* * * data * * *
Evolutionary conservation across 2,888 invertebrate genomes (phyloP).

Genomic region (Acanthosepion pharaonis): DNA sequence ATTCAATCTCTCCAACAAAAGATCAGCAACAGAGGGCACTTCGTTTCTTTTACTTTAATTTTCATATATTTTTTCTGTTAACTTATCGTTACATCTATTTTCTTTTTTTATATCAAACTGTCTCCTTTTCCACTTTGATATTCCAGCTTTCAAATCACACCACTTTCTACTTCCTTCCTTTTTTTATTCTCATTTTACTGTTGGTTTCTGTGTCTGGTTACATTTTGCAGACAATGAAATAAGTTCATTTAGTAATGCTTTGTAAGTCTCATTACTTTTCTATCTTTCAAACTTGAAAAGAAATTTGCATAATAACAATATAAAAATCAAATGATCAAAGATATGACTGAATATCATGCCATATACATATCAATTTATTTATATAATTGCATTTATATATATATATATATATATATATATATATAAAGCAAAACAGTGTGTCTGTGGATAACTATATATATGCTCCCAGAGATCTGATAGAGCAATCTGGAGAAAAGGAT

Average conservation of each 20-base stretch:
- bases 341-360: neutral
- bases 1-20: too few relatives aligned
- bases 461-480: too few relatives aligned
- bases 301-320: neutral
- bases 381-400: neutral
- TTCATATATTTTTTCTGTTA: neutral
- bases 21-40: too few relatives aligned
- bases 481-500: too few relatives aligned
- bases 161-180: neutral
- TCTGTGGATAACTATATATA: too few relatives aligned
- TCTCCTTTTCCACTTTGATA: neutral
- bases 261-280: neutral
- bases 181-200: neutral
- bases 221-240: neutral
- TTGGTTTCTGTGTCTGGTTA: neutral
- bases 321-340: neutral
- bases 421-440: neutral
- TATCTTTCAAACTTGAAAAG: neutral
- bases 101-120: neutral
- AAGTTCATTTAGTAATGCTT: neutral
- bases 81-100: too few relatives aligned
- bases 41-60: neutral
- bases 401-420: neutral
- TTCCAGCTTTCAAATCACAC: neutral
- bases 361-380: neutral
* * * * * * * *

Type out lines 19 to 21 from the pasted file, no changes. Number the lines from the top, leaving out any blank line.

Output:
- bases 321-340: neutral
- bases 421-440: neutral
- TATCTTTCAAACTTGAAAAG: neutral